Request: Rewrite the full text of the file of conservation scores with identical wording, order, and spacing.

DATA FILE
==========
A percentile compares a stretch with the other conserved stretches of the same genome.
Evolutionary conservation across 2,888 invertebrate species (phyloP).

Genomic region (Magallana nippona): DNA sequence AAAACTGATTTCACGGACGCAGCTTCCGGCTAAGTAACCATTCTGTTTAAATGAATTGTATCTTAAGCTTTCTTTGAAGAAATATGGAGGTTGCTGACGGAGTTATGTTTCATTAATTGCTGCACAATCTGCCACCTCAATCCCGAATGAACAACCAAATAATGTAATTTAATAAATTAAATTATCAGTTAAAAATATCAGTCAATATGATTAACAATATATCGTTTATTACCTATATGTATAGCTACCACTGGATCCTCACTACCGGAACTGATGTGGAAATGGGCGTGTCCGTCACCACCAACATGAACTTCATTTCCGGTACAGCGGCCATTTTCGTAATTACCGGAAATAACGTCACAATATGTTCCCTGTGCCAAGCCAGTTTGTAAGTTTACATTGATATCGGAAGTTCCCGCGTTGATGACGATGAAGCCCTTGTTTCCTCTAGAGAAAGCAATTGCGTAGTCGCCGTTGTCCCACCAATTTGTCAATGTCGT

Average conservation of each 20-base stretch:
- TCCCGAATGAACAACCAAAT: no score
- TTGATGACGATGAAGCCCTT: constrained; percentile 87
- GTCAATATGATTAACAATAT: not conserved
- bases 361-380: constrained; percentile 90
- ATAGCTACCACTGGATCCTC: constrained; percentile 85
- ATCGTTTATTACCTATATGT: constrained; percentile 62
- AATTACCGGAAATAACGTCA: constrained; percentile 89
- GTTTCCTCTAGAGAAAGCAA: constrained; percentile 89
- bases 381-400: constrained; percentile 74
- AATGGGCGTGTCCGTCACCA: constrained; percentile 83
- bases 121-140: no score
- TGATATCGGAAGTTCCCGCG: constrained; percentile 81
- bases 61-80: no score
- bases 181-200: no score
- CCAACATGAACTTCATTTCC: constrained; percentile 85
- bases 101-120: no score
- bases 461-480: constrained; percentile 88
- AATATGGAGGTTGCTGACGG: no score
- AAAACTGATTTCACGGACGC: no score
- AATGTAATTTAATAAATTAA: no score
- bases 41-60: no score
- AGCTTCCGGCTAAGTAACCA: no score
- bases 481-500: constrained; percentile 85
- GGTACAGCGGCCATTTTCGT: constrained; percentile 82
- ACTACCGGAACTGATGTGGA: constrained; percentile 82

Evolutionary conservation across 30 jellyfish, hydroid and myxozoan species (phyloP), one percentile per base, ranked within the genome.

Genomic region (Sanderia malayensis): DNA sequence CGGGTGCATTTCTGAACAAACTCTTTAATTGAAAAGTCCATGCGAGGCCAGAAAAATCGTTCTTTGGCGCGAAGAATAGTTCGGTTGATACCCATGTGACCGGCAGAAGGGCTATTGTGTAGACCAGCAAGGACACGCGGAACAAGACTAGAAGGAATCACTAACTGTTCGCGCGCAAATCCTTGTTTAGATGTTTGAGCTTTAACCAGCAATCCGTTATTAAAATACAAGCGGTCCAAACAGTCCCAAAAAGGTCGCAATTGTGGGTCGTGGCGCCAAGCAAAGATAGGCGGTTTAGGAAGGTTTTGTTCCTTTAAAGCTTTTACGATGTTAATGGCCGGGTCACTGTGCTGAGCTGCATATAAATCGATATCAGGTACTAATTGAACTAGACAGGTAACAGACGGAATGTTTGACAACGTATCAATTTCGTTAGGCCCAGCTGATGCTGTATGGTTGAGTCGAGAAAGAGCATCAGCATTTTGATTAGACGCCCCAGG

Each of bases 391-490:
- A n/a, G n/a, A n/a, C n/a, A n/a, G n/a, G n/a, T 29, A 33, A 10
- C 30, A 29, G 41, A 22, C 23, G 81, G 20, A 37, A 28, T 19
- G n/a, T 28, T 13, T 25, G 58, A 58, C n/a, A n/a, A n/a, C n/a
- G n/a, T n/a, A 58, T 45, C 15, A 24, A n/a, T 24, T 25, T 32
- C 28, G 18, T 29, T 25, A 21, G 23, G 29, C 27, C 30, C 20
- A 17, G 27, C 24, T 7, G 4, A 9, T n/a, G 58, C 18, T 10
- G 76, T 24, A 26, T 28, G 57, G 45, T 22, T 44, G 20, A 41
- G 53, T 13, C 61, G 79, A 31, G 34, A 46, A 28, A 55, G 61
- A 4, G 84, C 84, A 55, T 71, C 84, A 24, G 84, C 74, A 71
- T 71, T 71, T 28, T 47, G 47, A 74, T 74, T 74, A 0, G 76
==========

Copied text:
A percentile compares a stretch with the other conserved stretches of the same genome.
Evolutionary conservation across 2,888 invertebrate species (phyloP).

Genomic region (Magallana nippona): DNA sequence AAAACTGATTTCACGGACGCAGCTTCCGGCTAAGTAACCATTCTGTTTAAATGAATTGTATCTTAAGCTTTCTTTGAAGAAATATGGAGGTTGCTGACGGAGTTATGTTTCATTAATTGCTGCACAATCTGCCACCTCAATCCCGAATGAACAACCAAATAATGTAATTTAATAAATTAAATTATCAGTTAAAAATATCAGTCAATATGATTAACAATATATCGTTTATTACCTATATGTATAGCTACCACTGGATCCTCACTACCGGAACTGATGTGGAAATGGGCGTGTCCGTCACCACCAACATGAACTTCATTTCCGGTACAGCGGCCATTTTCGTAATTACCGGAAATAACGTCACAATATGTTCCCTGTGCCAAGCCAGTTTGTAAGTTTACATTGATATCGGAAGTTCCCGCGTTGATGACGATGAAGCCCTTGTTTCCTCTAGAGAAAGCAATTGCGTAGTCGCCGTTGTCCCACCAATTTGTCAATGTCGT

Average conservation of each 20-base stretch:
- TCCCGAATGAACAACCAAAT: no score
- TTGATGACGATGAAGCCCTT: constrained; percentile 87
- GTCAATATGATTAACAATAT: not conserved
- bases 361-380: constrained; percentile 90
- ATAGCTACCACTGGATCCTC: constrained; percentile 85
- ATCGTTTATTACCTATATGT: constrained; percentile 62
- AATTACCGGAAATAACGTCA: constrained; percentile 89
- GTTTCCTCTAGAGAAAGCAA: constrained; percentile 89
- bases 381-400: constrained; percentile 74
- AATGGGCGTGTCCGTCACCA: constrained; percentile 83
- bases 121-140: no score
- TGATATCGGAAGTTCCCGCG: constrained; percentile 81
- bases 61-80: no score
- bases 181-200: no score
- CCAACATGAACTTCATTTCC: constrained; percentile 85
- bases 101-120: no score
- bases 461-480: constrained; percentile 88
- AATATGGAGGTTGCTGACGG: no score
- AAAACTGATTTCACGGACGC: no score
- AATGTAATTTAATAAATTAA: no score
- bases 41-60: no score
- AGCTTCCGGCTAAGTAACCA: no score
- bases 481-500: constrained; percentile 85
- GGTACAGCGGCCATTTTCGT: constrained; percentile 82
- ACTACCGGAACTGATGTGGA: constrained; percentile 82

Evolutionary conservation across 30 jellyfish, hydroid and myxozoan species (phyloP), one percentile per base, ranked within the genome.

Genomic region (Sanderia malayensis): DNA sequence CGGGTGCATTTCTGAACAAACTCTTTAATTGAAAAGTCCATGCGAGGCCAGAAAAATCGTTCTTTGGCGCGAAGAATAGTTCGGTTGATACCCATGTGACCGGCAGAAGGGCTATTGTGTAGACCAGCAAGGACACGCGGAACAAGACTAGAAGGAATCACTAACTGTTCGCGCGCAAATCCTTGTTTAGATGTTTGAGCTTTAACCAGCAATCCGTTATTAAAATACAAGCGGTCCAAACAGTCCCAAAAAGGTCGCAATTGTGGGTCGTGGCGCCAAGCAAAGATAGGCGGTTTAGGAAGGTTTTGTTCCTTTAAAGCTTTTACGATGTTAATGGCCGGGTCACTGTGCTGAGCTGCATATAAATCGATATCAGGTACTAATTGAACTAGACAGGTAACAGACGGAATGTTTGACAACGTATCAATTTCGTTAGGCCCAGCTGATGCTGTATGGTTGAGTCGAGAAAGAGCATCAGCATTTTGATTAGACGCCCCAGG

Each of bases 391-490:
- A n/a, G n/a, A n/a, C n/a, A n/a, G n/a, G n/a, T 29, A 33, A 10
- C 30, A 29, G 41, A 22, C 23, G 81, G 20, A 37, A 28, T 19
- G n/a, T 28, T 13, T 25, G 58, A 58, C n/a, A n/a, A n/a, C n/a
- G n/a, T n/a, A 58, T 45, C 15, A 24, A n/a, T 24, T 25, T 32
- C 28, G 18, T 29, T 25, A 21, G 23, G 29, C 27, C 30, C 20
- A 17, G 27, C 24, T 7, G 4, A 9, T n/a, G 58, C 18, T 10
- G 76, T 24, A 26, T 28, G 57, G 45, T 22, T 44, G 20, A 41
- G 53, T 13, C 61, G 79, A 31, G 34, A 46, A 28, A 55, G 61
- A 4, G 84, C 84, A 55, T 71, C 84, A 24, G 84, C 74, A 71
- T 71, T 71, T 28, T 47, G 47, A 74, T 74, T 74, A 0, G 76